Yet, most popular discussion of the sixth extinction still indulges in sweeping catastrophist pronouncements about “humanity” writ large, often failing even to mention the word “capitalism,” much less account for its centrality to the historical production of mass extinction.

Environmental historian Jason W. Moore’s work has shown that capitalism is not merely an economic system, but a world-ecology searching to exploit “cheap natures,” a process that must perpetually reassemble life to penetrate more and more frontiers of potential profit. Capital must reproduce its means of production through its perpetual destruction.

The fundamental importance of the search for cheap nature and unpaid labor to historical capitalist development has been well explored by scholars. It was not the industrial revolution and its production of the “doubly free” wage laborer, but racialized enslavement, mass witch-hunts, and destruction of Indigenous peoples and ecologies that produced the conditions for capital to thrive.

Through to the present, accumulation of capital has proceeded by the violent dispossession or outright murder of peoples, followed by the necrotic extraction of resources that destroys its local ecology for the sake of accumulation. The cumulative results of this process, replicated across the globe, have come to affect deep-time transformations to life at the planetary scale through its very erasure.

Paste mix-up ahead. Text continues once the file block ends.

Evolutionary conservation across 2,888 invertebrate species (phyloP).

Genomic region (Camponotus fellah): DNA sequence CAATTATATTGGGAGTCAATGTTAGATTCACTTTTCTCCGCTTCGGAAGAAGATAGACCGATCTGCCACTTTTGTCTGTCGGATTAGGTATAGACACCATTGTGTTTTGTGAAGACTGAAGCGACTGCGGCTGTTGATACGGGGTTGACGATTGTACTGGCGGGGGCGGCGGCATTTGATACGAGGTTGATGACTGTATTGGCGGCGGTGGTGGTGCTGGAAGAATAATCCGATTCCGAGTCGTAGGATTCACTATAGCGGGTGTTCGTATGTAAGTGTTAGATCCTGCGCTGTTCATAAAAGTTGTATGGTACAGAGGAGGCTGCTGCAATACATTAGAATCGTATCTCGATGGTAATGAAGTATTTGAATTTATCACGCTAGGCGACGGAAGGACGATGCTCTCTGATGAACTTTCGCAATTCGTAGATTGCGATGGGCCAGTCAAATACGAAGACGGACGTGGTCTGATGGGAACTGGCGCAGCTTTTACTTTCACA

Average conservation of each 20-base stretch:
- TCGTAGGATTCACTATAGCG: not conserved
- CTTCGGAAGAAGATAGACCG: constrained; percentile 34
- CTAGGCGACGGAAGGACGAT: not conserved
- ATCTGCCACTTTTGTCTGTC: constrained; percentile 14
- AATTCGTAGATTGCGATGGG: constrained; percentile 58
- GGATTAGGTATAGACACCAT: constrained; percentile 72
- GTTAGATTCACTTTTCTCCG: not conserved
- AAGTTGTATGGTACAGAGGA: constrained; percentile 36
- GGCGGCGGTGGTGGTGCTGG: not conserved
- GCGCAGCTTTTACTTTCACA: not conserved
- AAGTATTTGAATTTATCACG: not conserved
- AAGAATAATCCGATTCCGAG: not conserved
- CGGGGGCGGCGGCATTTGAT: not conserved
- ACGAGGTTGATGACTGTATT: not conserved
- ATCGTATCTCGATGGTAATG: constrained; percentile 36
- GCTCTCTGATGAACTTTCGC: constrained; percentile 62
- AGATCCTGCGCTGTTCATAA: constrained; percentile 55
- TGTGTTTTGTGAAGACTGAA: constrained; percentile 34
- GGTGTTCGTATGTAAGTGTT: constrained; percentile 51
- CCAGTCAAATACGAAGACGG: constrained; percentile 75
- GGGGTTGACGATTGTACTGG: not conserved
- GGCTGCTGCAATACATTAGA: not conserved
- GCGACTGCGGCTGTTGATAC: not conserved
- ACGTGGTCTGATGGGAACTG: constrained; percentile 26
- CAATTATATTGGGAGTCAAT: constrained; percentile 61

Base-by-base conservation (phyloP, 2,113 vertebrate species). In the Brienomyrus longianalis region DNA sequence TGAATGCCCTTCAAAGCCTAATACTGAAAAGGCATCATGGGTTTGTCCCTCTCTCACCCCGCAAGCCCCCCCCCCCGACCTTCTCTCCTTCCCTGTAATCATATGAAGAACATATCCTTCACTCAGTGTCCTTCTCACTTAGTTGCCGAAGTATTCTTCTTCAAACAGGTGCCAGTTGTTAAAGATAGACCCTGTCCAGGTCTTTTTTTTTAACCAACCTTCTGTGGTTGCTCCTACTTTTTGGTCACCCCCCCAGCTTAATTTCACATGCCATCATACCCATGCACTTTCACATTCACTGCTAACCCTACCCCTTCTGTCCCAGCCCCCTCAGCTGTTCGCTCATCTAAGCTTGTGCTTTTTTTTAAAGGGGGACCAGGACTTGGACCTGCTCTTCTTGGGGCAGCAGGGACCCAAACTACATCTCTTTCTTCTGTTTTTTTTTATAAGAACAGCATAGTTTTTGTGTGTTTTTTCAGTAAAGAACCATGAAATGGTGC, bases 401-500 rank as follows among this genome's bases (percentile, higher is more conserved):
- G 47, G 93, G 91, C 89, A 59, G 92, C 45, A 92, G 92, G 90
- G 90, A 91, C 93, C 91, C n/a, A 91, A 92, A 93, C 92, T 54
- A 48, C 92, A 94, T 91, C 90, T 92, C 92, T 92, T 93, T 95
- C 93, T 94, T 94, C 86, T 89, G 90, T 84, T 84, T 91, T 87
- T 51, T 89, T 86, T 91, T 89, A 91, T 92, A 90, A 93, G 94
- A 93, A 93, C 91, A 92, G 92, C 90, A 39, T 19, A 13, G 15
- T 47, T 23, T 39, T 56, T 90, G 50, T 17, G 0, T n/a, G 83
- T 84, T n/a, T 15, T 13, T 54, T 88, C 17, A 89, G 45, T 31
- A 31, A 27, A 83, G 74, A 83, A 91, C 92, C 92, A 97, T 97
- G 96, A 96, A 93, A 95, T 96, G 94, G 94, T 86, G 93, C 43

This is how capital capitalizes on its own catastrophes, sustaining the production of “life” under its aegis every day and accelerating the death of life across the Earth. This is no “creative destruction”; it is simply self-annihilation.

It is for this reason that global attention has turned to the Amazon this year. Perhaps the fires will consume the last vestiges of the fantasy of an ossified international liberal order capable of stopping this planetary crisis.

A ghoulish faction of petty autocrats takes stage for the final act, exemplars of kakistocratic decadence and the apotheosis of a toxic sludge of decaying neoliberalism, climate catastrophe, white supremacy and conspiratorial gibberish. President Trump and Brazilian President Jair Bolsonaro are caricatures of the First Extermination Event. History’s tragedy now runs concurrent with its farce — the smirk of the tabloid huckster, the new face of the banality of evil. But truly, they are two sides of the same coin.